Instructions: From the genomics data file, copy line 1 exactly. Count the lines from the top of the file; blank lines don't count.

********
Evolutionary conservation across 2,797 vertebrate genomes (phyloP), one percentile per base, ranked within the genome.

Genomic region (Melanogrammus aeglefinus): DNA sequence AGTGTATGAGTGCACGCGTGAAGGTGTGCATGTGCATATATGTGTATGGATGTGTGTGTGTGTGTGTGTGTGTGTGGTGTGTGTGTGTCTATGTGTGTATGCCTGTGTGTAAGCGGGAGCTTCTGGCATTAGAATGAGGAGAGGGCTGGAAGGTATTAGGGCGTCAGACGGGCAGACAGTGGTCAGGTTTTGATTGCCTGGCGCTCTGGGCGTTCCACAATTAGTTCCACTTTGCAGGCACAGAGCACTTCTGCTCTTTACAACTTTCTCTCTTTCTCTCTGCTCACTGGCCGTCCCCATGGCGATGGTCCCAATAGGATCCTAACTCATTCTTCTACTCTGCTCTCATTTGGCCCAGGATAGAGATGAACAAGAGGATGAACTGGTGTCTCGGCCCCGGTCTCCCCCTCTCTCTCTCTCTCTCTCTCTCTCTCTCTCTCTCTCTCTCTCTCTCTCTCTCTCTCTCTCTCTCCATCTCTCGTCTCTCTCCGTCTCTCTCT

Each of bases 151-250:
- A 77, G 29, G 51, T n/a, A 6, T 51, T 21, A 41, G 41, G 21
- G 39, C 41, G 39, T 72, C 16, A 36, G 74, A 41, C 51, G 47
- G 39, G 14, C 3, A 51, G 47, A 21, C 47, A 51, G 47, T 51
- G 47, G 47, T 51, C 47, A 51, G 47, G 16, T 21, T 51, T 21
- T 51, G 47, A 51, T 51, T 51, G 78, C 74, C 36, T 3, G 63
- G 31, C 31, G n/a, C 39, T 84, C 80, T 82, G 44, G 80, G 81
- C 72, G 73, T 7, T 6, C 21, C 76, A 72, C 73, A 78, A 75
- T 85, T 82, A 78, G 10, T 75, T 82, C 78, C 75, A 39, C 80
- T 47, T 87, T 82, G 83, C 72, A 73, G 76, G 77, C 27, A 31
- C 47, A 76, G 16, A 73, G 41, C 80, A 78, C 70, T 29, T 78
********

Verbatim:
Evolutionary conservation across 2,797 vertebrate genomes (phyloP), one percentile per base, ranked within the genome.